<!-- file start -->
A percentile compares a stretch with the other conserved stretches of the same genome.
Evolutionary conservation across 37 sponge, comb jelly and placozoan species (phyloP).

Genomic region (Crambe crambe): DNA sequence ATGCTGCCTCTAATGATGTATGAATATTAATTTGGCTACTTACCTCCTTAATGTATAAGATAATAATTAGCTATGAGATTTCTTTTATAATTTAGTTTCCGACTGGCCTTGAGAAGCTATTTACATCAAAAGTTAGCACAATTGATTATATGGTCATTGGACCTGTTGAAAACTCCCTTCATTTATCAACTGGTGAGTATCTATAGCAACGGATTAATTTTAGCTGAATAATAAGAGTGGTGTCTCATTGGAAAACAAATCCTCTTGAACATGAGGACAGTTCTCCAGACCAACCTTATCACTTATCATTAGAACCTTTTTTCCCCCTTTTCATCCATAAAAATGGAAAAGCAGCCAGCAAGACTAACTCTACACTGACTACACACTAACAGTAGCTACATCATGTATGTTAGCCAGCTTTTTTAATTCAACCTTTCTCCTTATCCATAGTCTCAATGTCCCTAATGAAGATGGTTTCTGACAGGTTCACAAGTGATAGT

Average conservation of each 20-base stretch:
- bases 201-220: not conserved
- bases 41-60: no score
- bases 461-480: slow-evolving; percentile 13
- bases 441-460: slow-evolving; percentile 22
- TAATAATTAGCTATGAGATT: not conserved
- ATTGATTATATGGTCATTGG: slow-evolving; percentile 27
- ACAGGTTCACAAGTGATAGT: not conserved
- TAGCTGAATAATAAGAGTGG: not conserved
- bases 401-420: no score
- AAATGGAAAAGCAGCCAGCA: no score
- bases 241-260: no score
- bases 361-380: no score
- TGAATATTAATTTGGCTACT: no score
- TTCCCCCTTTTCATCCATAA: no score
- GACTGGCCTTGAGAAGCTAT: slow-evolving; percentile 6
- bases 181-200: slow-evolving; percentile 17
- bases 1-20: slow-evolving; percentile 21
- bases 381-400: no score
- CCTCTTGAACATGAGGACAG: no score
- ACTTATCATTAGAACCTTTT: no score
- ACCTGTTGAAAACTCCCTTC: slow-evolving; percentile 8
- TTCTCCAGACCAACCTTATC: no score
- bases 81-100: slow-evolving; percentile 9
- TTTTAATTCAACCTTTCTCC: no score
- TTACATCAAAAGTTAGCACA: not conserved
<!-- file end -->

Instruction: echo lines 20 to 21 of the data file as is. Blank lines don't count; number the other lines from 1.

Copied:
- bases 181-200: slow-evolving; percentile 17
- bases 1-20: slow-evolving; percentile 21